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Site Updated May 1, 2009

Write Your Congressman Today - Water Use Efficiency and Conservation Research Act H.R. 631 Needs Your Support >> more

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A Simple Rainwater Harvesting Design

Australia mandates it. In Tucson’s 100-plus degree summer days, one well-known harvester has created a natural cooling and humidity system using it. Earthships and off-the-grid builders need it to survive. What is it?

It is the next renewable revolution: rainwater harvesting. If you ask old-timers and the Native Americans here in New Mexico, they’ll tell you it is nothing new but merely coming to forefront as we take greater care to use our local resources in economical, sustainable ways. >> more

The Good, the Bad, and the Ugly side of Roof Runoff

One aspect of green engineering and sustainable design is how man interacts with the hydrologic cycle. This includes how stormwater runoff is managed and whether runoff is viewed as a waste product or an opportunity. Rainwater harvesting is a critical component in integrated urban water management. If rainwater harvesting barrels/collection tanks are widely distributed and used in conjunction with other water-sensitive development practices such as low impact development and/or conservation design, a substantial fraction of runoff can be removed from the drainage system. This, in turn, potentially would reduce sewer overflow events and reduce bacterial and other pollutant concentrations in receiving water bodies more>>


Spring Harvest: Rain Barrel Programs Sprouting Across US & Canada

This spring cities and communities all over the US and Canada are rolling out rain barrel programs. For some communities these are new programs while for others they are part of standard water conservation efforts. more>>

Rainwater Harvesting in the UK - Current Practice and Future Trends

Rainwater harvesting (RWH), where nunoff from roofs and impervious areas is collected and utilised, is receiving renewed attention as an alternative water source. However, there are challenges to overcome in the promotion and implementation of RWH in the UK; it is a relatively unproven technology and there are still many concerns to be assuaged. Nevertheless, the situation is beginning to change with welcome moves coming from the Government, the UKRHA and housing developers themselves, in response to an increasingly challenging water resources situation.>> more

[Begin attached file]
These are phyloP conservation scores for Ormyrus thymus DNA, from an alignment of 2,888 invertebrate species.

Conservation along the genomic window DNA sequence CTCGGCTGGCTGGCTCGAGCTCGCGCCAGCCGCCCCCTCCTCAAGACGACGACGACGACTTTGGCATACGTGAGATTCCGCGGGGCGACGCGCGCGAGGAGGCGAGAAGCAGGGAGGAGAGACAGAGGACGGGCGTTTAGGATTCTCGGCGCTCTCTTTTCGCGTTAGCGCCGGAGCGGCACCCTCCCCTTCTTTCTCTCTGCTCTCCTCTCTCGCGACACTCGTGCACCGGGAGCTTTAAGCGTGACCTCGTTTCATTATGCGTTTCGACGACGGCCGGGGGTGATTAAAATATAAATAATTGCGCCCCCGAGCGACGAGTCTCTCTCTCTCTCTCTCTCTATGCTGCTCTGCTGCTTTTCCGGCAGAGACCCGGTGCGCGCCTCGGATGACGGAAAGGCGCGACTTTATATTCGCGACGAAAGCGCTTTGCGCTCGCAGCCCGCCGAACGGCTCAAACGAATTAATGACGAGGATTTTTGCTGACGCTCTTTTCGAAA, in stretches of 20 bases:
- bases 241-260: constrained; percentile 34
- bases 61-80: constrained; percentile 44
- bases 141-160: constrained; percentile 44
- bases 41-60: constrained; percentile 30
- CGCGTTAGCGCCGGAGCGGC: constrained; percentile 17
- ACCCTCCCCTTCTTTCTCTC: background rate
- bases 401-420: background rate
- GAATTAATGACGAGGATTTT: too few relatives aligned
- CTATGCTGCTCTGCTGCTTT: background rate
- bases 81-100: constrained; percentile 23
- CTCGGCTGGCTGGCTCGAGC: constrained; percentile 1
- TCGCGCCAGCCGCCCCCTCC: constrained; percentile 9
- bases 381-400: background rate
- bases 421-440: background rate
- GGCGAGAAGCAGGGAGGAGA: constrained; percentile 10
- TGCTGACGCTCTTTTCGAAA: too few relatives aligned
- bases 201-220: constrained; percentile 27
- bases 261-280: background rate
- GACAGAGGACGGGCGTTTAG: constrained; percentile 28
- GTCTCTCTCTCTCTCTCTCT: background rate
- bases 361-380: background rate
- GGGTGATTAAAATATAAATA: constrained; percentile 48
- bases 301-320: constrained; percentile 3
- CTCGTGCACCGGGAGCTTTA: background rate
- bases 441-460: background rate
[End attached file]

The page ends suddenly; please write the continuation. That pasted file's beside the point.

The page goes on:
The State of Rainwater Harvesting in the U.S

Rainwater catchment or rainwater harvesting (RWH) are catch-all terms for collecting, storing, and later using precipitation from rock out-crops, roofs, and other surfaces. Across the globe, rainwater is used for many purposes, including drinking water, irrigation, aquaculture, air conditioning, groundwater recharge, and fire fighting. It has been utilized for many centuries.

Harvesting rainwater offers many advantages: it conserves municipal and well water; it is free; gravity fed systems conserve energy; it is low in salts and good for plants; and it can reduce flooding and erosion. Rainwater provides an excellent primary, supplementary, or alternative source of water. In terms of quality, it generally falls between groundwater and surface water. Rainwater can be used at multiple scales from residential to commercial and at the neighborhood or community level. >> more

San Francisco Welcomes the Rain

The ancient practice of rainwater harvest is uncommon in urban areas that have municipal water services. Traditional infrastructure treats rainwater as a nuisance that must be disposed of as quickly as possible. However, San Francisco’s Public Utilities Commission has set the stage for rain to become an important resource rather than a waste. The city-wide initiative has all the expected features - discounted rain barrels, how-to guides, and workshops – but that’s just the beginning. Public officials have also laid the foundation for rainwater catchment to play a much bigger role in the city. >> more

Good Water Company Just Got Better

Good Water Company, founded in Santa Fe, NM in 1988, is the oldest independent water company in Northern New Mexico. Water conservation was the highest priority in this renovation. All plumbing fixtures were selected for their efficiency including waterless urinals, dual flush toilets, and low-flow faucets. Additionally, a rainwater harvesting system was designed and installed to collect rain and snowmelt.